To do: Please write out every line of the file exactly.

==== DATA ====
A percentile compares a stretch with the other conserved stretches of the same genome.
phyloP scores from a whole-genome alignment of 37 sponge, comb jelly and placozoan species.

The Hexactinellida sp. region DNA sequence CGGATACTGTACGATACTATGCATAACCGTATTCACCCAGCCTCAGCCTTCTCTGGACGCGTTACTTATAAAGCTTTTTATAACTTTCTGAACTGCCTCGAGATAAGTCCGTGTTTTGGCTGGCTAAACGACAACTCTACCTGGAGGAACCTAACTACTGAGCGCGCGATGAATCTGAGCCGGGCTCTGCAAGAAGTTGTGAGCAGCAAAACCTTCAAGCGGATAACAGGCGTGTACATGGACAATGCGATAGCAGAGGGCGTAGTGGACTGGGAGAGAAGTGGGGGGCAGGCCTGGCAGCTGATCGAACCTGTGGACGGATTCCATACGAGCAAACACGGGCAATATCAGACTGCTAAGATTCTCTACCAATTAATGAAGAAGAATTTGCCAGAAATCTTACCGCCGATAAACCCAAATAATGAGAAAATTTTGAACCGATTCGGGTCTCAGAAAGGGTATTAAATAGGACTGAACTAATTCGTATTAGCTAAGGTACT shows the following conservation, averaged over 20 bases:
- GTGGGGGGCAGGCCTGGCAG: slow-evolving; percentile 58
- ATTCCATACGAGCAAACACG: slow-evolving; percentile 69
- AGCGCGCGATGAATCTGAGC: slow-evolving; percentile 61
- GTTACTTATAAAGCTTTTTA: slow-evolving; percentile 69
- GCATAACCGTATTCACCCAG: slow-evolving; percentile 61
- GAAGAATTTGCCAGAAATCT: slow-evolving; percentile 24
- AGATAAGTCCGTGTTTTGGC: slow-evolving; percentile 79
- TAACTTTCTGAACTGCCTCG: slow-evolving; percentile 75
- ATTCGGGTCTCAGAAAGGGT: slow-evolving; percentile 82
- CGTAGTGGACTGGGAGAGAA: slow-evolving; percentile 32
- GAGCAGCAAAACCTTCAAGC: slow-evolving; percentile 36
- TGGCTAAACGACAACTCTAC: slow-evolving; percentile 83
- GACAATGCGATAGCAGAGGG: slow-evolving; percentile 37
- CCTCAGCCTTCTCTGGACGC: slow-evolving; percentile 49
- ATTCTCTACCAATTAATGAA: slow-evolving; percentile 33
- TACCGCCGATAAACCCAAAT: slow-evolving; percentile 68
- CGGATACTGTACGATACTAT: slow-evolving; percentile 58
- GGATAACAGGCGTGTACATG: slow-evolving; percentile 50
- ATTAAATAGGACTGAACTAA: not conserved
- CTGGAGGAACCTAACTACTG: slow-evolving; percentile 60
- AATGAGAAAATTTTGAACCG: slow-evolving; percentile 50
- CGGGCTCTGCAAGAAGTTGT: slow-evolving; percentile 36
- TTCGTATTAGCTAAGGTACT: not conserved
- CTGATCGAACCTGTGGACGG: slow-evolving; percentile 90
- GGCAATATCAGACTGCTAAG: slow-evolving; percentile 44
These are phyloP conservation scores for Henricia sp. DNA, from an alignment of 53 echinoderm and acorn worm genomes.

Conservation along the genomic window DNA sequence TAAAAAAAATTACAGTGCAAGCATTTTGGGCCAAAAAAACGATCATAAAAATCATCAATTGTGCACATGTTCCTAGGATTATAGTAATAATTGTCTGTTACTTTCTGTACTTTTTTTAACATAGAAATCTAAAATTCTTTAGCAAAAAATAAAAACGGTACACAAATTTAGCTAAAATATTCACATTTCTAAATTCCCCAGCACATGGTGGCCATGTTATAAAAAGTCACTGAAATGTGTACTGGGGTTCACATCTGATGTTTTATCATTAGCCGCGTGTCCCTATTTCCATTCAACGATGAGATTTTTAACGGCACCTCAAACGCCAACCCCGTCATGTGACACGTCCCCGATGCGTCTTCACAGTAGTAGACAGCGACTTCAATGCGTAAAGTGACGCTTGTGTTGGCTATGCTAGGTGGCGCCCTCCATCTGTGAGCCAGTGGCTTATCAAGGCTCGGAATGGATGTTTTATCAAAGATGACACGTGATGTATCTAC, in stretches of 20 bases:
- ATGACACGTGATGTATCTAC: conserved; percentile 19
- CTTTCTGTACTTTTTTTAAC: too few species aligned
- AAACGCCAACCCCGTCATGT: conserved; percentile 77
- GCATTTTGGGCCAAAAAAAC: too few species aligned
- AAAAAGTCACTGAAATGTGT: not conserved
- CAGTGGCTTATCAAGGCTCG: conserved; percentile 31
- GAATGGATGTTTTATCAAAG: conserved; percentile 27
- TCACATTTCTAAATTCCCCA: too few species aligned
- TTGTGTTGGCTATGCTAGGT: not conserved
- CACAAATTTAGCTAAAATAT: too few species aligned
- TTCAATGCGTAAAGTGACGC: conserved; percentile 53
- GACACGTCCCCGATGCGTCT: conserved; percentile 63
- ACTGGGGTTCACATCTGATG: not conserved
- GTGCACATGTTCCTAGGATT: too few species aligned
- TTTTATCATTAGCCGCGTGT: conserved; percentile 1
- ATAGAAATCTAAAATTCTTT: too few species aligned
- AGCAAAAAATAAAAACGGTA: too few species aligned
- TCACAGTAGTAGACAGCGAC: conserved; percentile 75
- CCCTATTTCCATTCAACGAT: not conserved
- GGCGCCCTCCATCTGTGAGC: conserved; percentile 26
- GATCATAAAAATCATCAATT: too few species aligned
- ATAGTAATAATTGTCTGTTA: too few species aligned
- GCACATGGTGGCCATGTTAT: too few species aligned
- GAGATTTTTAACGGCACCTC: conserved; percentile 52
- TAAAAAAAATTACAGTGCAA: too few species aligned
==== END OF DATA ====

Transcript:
A percentile compares a stretch with the other conserved stretches of the same genome.
phyloP scores from a whole-genome alignment of 37 sponge, comb jelly and placozoan species.

The Hexactinellida sp. region DNA sequence CGGATACTGTACGATACTATGCATAACCGTATTCACCCAGCCTCAGCCTTCTCTGGACGCGTTACTTATAAAGCTTTTTATAACTTTCTGAACTGCCTCGAGATAAGTCCGTGTTTTGGCTGGCTAAACGACAACTCTACCTGGAGGAACCTAACTACTGAGCGCGCGATGAATCTGAGCCGGGCTCTGCAAGAAGTTGTGAGCAGCAAAACCTTCAAGCGGATAACAGGCGTGTACATGGACAATGCGATAGCAGAGGGCGTAGTGGACTGGGAGAGAAGTGGGGGGCAGGCCTGGCAGCTGATCGAACCTGTGGACGGATTCCATACGAGCAAACACGGGCAATATCAGACTGCTAAGATTCTCTACCAATTAATGAAGAAGAATTTGCCAGAAATCTTACCGCCGATAAACCCAAATAATGAGAAAATTTTGAACCGATTCGGGTCTCAGAAAGGGTATTAAATAGGACTGAACTAATTCGTATTAGCTAAGGTACT shows the following conservation, averaged over 20 bases:
- GTGGGGGGCAGGCCTGGCAG: slow-evolving; percentile 58
- ATTCCATACGAGCAAACACG: slow-evolving; percentile 69
- AGCGCGCGATGAATCTGAGC: slow-evolving; percentile 61
- GTTACTTATAAAGCTTTTTA: slow-evolving; percentile 69
- GCATAACCGTATTCACCCAG: slow-evolving; percentile 61
- GAAGAATTTGCCAGAAATCT: slow-evolving; percentile 24
- AGATAAGTCCGTGTTTTGGC: slow-evolving; percentile 79
- TAACTTTCTGAACTGCCTCG: slow-evolving; percentile 75
- ATTCGGGTCTCAGAAAGGGT: slow-evolving; percentile 82
- CGTAGTGGACTGGGAGAGAA: slow-evolving; percentile 32
- GAGCAGCAAAACCTTCAAGC: slow-evolving; percentile 36
- TGGCTAAACGACAACTCTAC: slow-evolving; percentile 83
- GACAATGCGATAGCAGAGGG: slow-evolving; percentile 37
- CCTCAGCCTTCTCTGGACGC: slow-evolving; percentile 49
- ATTCTCTACCAATTAATGAA: slow-evolving; percentile 33
- TACCGCCGATAAACCCAAAT: slow-evolving; percentile 68
- CGGATACTGTACGATACTAT: slow-evolving; percentile 58
- GGATAACAGGCGTGTACATG: slow-evolving; percentile 50
- ATTAAATAGGACTGAACTAA: not conserved
- CTGGAGGAACCTAACTACTG: slow-evolving; percentile 60
- AATGAGAAAATTTTGAACCG: slow-evolving; percentile 50
- CGGGCTCTGCAAGAAGTTGT: slow-evolving; percentile 36
- TTCGTATTAGCTAAGGTACT: not conserved
- CTGATCGAACCTGTGGACGG: slow-evolving; percentile 90
- GGCAATATCAGACTGCTAAG: slow-evolving; percentile 44
These are phyloP conservation scores for Henricia sp. DNA, from an alignment of 53 echinoderm and acorn worm genomes.

Conservation along the genomic window DNA sequence TAAAAAAAATTACAGTGCAAGCATTTTGGGCCAAAAAAACGATCATAAAAATCATCAATTGTGCACATGTTCCTAGGATTATAGTAATAATTGTCTGTTACTTTCTGTACTTTTTTTAACATAGAAATCTAAAATTCTTTAGCAAAAAATAAAAACGGTACACAAATTTAGCTAAAATATTCACATTTCTAAATTCCCCAGCACATGGTGGCCATGTTATAAAAAGTCACTGAAATGTGTACTGGGGTTCACATCTGATGTTTTATCATTAGCCGCGTGTCCCTATTTCCATTCAACGATGAGATTTTTAACGGCACCTCAAACGCCAACCCCGTCATGTGACACGTCCCCGATGCGTCTTCACAGTAGTAGACAGCGACTTCAATGCGTAAAGTGACGCTTGTGTTGGCTATGCTAGGTGGCGCCCTCCATCTGTGAGCCAGTGGCTTATCAAGGCTCGGAATGGATGTTTTATCAAAGATGACACGTGATGTATCTAC, in stretches of 20 bases:
- ATGACACGTGATGTATCTAC: conserved; percentile 19
- CTTTCTGTACTTTTTTTAAC: too few species aligned
- AAACGCCAACCCCGTCATGT: conserved; percentile 77
- GCATTTTGGGCCAAAAAAAC: too few species aligned
- AAAAAGTCACTGAAATGTGT: not conserved
- CAGTGGCTTATCAAGGCTCG: conserved; percentile 31
- GAATGGATGTTTTATCAAAG: conserved; percentile 27
- TCACATTTCTAAATTCCCCA: too few species aligned
- TTGTGTTGGCTATGCTAGGT: not conserved
- CACAAATTTAGCTAAAATAT: too few species aligned
- TTCAATGCGTAAAGTGACGC: conserved; percentile 53
- GACACGTCCCCGATGCGTCT: conserved; percentile 63
- ACTGGGGTTCACATCTGATG: not conserved
- GTGCACATGTTCCTAGGATT: too few species aligned
- TTTTATCATTAGCCGCGTGT: conserved; percentile 1
- ATAGAAATCTAAAATTCTTT: too few species aligned
- AGCAAAAAATAAAAACGGTA: too few species aligned
- TCACAGTAGTAGACAGCGAC: conserved; percentile 75
- CCCTATTTCCATTCAACGAT: not conserved
- GGCGCCCTCCATCTGTGAGC: conserved; percentile 26
- GATCATAAAAATCATCAATT: too few species aligned
- ATAGTAATAATTGTCTGTTA: too few species aligned
- GCACATGGTGGCCATGTTAT: too few species aligned
- GAGATTTTTAACGGCACCTC: conserved; percentile 52
- TAAAAAAAATTACAGTGCAA: too few species aligned